In the 1980s, Ronald Reagan found himself in an unenviable spot with the Russians. If he comes off too heavy-handed, he risks plunging the world deeper
Yes, our collective faith was shaken a bit in 2017. But that does not mean we expect anything less from our branded experiences, digital or otherwise. On the contrary, our expectations continue to rise and we are willing to indiscriminately bet our dollars and loyalty with
We believe the real question at hand is, how do brands put the proper mechanisms in place to keep us safe, without compromising great CX?
The quintessential example of this trend comes from none other than Amazon. In fall 2017, they launched Amazon Key, a smart lock bundled with a cloud-enabled, motion-activated camera designed to be pointed directly at the front door. A complimentary service that helps you manage home visitors and receive notifications is delivered through a mobile app.
This “gateway” service carries with it massive implications for an entire ecosystem of partners and services. With access to the home, Amazon and company can sell you everything from house cleaning to home repairs to you name it. All while you are busy at work.
One after another, the major internet properties paraded in front of Congress in 2017, admitting that they, too, had sold massive amounts of ads to fake Russian accounts during the 2016 election. To state the obvious: Ad dollars are the lifeblood of these organizations and you can bet each of these organizations is moving very cautiously when making it harder to buy ads, for legitimate organizations or not.
Yet, answers must be found and a better tradeoff between trust and verification identified. In the near term, Facebook announced plans to increase the number of its content-reviewing employees from 7,500 to 20,000 in 2018. But that is an expensive solution, because Mark Zuckerberg himself pointed out that content is doubling every year. No doubt, Facebook will be looking at how to better tap into its user base and leverage AI technologies.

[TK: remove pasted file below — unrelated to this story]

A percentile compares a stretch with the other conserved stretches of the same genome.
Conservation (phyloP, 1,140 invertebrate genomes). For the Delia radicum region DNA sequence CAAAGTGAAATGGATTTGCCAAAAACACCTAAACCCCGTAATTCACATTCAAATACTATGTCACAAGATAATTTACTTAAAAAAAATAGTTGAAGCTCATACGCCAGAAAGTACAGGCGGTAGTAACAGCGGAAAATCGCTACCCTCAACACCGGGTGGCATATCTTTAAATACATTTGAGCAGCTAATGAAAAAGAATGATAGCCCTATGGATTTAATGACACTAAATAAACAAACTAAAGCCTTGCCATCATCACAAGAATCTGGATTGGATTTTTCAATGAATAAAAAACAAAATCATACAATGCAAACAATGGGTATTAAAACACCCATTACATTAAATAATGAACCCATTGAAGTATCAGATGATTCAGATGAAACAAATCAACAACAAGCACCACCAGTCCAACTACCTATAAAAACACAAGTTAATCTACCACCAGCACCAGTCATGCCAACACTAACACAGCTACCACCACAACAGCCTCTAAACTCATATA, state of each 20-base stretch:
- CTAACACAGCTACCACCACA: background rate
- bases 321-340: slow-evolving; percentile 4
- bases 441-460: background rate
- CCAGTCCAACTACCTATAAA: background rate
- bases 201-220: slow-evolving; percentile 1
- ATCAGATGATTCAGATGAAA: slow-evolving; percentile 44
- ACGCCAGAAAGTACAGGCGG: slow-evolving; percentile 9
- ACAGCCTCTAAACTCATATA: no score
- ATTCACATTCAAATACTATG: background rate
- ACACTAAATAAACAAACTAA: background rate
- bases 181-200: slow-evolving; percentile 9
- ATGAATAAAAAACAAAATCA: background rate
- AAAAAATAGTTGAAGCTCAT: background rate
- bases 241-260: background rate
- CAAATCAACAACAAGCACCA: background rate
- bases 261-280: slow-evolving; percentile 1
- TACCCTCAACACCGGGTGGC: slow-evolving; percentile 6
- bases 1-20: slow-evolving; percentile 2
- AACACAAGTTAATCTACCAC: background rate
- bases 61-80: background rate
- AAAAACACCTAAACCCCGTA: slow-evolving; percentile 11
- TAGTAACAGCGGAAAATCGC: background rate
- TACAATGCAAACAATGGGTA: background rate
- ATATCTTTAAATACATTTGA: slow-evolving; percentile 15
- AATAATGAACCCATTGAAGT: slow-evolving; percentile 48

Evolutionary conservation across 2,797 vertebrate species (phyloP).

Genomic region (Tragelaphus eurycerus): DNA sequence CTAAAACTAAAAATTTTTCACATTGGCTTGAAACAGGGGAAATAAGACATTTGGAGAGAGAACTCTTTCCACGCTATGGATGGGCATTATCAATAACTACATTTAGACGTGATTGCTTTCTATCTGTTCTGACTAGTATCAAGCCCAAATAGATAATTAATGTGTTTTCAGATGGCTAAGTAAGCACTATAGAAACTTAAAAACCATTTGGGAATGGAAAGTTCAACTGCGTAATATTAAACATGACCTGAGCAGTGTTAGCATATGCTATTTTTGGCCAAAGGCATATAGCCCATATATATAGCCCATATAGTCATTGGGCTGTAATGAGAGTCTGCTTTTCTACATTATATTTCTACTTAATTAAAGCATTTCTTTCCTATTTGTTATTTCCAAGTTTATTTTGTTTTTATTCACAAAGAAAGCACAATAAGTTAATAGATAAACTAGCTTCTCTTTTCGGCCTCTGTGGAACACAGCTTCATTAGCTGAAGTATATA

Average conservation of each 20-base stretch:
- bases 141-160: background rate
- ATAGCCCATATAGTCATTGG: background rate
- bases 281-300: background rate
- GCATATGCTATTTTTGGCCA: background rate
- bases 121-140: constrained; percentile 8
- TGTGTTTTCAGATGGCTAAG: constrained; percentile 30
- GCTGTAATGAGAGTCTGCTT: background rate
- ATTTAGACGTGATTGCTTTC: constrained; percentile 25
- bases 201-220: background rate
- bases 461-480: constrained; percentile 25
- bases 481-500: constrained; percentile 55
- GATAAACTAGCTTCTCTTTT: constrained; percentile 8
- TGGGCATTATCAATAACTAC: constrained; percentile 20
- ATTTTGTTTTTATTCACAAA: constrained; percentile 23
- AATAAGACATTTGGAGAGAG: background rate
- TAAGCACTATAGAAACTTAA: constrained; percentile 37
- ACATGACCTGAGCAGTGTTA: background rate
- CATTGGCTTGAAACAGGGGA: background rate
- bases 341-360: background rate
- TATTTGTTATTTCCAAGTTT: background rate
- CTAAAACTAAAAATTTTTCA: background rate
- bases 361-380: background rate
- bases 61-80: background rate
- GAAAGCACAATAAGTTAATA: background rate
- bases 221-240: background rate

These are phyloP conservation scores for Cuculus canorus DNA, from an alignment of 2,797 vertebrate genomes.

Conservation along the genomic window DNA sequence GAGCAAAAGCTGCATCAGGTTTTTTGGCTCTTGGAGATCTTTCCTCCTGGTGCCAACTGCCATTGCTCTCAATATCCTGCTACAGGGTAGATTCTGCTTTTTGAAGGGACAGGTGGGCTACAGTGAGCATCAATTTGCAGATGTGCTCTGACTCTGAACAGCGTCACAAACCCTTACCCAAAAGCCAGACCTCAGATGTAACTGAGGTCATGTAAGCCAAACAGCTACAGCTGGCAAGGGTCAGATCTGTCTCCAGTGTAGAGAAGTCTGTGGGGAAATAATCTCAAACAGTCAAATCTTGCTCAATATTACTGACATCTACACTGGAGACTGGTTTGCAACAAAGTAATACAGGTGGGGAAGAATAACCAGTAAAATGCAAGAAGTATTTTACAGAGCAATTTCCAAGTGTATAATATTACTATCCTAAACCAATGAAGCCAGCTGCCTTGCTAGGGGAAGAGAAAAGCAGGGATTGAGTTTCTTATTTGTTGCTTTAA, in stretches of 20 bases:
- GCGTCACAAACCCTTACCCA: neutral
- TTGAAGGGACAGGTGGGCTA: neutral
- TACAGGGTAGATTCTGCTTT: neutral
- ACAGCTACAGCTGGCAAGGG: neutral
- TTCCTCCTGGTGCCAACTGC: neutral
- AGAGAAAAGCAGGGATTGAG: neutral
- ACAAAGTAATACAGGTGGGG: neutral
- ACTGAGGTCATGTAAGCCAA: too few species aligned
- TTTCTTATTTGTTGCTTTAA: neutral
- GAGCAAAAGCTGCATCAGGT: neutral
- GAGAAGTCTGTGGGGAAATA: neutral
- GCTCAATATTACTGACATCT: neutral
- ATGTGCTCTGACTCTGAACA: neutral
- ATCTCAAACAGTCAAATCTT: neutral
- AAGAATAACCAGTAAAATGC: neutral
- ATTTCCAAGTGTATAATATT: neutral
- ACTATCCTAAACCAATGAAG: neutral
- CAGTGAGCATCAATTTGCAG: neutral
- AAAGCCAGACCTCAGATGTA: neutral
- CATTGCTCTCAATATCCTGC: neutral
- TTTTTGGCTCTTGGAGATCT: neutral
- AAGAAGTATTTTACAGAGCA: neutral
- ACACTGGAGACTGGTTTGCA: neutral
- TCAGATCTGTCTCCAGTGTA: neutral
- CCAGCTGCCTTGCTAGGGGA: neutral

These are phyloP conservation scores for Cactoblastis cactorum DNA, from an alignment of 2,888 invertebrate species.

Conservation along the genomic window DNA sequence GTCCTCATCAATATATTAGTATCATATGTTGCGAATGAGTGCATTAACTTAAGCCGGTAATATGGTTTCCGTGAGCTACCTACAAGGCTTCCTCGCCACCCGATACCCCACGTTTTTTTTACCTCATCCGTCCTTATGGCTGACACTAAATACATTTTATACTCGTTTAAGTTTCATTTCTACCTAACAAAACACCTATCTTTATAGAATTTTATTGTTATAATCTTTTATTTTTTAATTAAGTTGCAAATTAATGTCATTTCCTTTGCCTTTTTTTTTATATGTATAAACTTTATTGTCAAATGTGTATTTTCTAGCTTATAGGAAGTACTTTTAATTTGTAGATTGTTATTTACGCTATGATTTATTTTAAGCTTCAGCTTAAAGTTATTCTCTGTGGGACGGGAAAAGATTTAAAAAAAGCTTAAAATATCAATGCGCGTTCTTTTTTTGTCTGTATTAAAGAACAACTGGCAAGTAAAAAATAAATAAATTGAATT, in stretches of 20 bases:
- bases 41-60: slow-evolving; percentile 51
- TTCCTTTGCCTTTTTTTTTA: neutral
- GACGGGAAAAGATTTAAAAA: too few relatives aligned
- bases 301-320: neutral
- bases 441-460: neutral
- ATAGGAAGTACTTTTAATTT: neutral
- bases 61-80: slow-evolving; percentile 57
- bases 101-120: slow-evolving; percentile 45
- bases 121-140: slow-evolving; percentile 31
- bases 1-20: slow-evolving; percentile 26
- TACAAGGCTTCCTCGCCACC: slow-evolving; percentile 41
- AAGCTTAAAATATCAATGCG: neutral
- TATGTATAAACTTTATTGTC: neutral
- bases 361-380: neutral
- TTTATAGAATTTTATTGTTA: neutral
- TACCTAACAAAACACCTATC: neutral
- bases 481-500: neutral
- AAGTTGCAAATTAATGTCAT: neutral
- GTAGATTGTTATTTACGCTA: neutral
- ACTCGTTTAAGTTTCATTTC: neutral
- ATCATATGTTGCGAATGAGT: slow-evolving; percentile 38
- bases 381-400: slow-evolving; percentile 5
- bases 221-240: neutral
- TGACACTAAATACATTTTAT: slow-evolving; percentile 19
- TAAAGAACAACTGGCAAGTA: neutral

First it was gold and other commodities that ensured confident and trustworthy transactions. Then paper. And now, digital representations of our wealth. While financial technologies have advanced significantly to date, one constant has remained: a centralized, human-based institution placing its imprimatur on transactions. For as far as we have come with fintech innovation,
doesn’t it seem archaic to still see “FDIC insured” as a key selling point for opening a new checking account?
That is about to change. Looking beyond the current hype, digital currencies will dynamically automate the concept of “trust, but verify” across transactions. Just as computing is moving to the edge, so
There are immediate opportunities to trust, but verify, like eliminating friction-filled CAPTCHA technology. By analyzing the randomness of cursor movements, websites can now confidently distinguish a human from a bot. It is a small win, but stringing together several of these use cases can quickly add up to a superior experience.
Over the long term, brands focus should be on developing a more holistic win-win strategy between security and superiority. With the European Union’s General Data Protection Regulation (GDPR) set to go into effect in spring 2018, this challenge will not become any easier. Brands must carefully balance the use of next-gen technologies such as AI that deliver predictive experiences, with the enhanced data protection safeguards mandated by law.